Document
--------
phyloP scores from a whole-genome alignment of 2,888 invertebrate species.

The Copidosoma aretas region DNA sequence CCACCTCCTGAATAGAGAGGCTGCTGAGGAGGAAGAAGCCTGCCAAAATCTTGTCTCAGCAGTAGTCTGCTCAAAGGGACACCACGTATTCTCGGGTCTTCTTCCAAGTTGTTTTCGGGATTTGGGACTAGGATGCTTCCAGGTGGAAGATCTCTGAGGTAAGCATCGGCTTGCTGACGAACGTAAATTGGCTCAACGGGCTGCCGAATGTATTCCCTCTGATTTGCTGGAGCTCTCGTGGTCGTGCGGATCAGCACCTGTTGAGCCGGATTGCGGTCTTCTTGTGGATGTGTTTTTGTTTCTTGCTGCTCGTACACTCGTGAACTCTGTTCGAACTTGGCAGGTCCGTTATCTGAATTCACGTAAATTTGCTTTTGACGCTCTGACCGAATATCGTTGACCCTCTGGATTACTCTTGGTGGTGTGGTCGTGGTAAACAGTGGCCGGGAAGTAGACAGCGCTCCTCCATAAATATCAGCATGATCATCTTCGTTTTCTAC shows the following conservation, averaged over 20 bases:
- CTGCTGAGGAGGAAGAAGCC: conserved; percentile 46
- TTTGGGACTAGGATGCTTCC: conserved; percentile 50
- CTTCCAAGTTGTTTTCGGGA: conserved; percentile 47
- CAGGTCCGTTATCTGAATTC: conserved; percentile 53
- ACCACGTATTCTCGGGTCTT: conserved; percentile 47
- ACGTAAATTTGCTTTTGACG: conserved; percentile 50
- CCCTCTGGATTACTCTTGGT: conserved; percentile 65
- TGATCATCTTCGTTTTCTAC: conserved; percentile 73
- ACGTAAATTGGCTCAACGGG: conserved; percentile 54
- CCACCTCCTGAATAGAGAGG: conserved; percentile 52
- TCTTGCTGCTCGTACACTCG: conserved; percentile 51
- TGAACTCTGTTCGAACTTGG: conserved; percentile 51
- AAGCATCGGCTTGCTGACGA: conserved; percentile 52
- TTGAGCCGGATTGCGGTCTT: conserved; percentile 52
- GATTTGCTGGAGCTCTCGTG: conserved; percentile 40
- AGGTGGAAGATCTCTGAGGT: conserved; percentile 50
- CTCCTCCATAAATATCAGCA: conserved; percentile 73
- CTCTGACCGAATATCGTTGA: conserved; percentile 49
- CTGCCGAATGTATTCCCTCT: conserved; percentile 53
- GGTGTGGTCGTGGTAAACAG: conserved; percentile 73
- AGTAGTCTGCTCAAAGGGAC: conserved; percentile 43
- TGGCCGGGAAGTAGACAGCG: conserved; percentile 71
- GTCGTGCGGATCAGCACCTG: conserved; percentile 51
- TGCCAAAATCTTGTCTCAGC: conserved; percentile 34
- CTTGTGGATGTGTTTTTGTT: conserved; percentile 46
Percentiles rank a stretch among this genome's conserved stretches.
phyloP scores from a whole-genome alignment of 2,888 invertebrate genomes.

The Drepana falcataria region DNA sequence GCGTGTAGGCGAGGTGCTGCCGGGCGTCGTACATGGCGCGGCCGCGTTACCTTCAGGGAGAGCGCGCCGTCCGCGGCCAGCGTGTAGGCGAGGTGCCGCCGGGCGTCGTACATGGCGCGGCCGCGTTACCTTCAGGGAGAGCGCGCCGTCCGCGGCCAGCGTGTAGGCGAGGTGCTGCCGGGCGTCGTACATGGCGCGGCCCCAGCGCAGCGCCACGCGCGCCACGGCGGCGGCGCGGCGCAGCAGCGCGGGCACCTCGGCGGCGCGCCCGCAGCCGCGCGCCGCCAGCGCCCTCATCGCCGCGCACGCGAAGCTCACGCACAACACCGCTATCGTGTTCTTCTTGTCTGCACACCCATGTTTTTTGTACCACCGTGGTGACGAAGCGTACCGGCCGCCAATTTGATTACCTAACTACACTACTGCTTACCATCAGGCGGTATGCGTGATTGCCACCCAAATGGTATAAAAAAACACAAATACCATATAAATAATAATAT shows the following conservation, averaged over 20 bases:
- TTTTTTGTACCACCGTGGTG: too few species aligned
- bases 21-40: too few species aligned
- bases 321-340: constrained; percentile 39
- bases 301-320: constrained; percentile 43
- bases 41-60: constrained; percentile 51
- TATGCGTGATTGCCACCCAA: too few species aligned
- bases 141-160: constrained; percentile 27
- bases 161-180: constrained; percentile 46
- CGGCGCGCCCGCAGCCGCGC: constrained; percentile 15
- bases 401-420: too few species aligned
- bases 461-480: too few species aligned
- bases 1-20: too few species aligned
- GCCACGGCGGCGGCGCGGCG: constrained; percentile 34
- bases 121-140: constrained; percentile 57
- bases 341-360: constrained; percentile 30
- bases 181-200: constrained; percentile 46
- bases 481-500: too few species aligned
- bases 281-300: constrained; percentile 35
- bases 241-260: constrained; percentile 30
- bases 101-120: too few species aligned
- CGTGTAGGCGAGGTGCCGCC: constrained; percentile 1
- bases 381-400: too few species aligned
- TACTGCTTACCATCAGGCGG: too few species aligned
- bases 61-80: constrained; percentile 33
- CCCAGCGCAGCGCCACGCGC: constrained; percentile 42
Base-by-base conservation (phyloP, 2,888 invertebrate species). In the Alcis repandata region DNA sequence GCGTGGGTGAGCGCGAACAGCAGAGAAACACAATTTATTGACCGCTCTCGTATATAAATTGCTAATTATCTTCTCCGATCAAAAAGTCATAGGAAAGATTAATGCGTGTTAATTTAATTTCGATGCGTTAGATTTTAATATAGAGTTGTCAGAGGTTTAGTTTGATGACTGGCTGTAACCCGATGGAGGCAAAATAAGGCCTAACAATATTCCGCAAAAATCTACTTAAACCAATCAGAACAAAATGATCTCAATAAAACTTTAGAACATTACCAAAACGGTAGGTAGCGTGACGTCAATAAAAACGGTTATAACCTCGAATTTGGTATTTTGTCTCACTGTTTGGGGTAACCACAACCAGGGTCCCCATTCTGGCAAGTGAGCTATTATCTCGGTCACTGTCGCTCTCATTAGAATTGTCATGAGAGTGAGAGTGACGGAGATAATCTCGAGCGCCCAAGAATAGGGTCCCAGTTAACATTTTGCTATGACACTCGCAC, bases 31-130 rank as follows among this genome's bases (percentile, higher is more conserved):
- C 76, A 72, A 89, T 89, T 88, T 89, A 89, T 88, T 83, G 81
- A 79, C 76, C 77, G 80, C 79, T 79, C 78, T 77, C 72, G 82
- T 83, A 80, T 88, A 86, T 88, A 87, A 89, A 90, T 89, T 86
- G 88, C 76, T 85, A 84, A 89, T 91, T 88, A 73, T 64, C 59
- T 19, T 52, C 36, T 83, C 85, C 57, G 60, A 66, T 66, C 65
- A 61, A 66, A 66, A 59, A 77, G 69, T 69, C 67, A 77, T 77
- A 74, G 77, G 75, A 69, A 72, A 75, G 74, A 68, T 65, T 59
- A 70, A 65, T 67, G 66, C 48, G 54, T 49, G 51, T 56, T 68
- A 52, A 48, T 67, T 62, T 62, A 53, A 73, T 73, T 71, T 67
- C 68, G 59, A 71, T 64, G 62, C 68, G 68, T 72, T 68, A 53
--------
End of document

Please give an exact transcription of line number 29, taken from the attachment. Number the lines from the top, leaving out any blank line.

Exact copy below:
phyloP scores from a whole-genome alignment of 2,888 invertebrate genomes.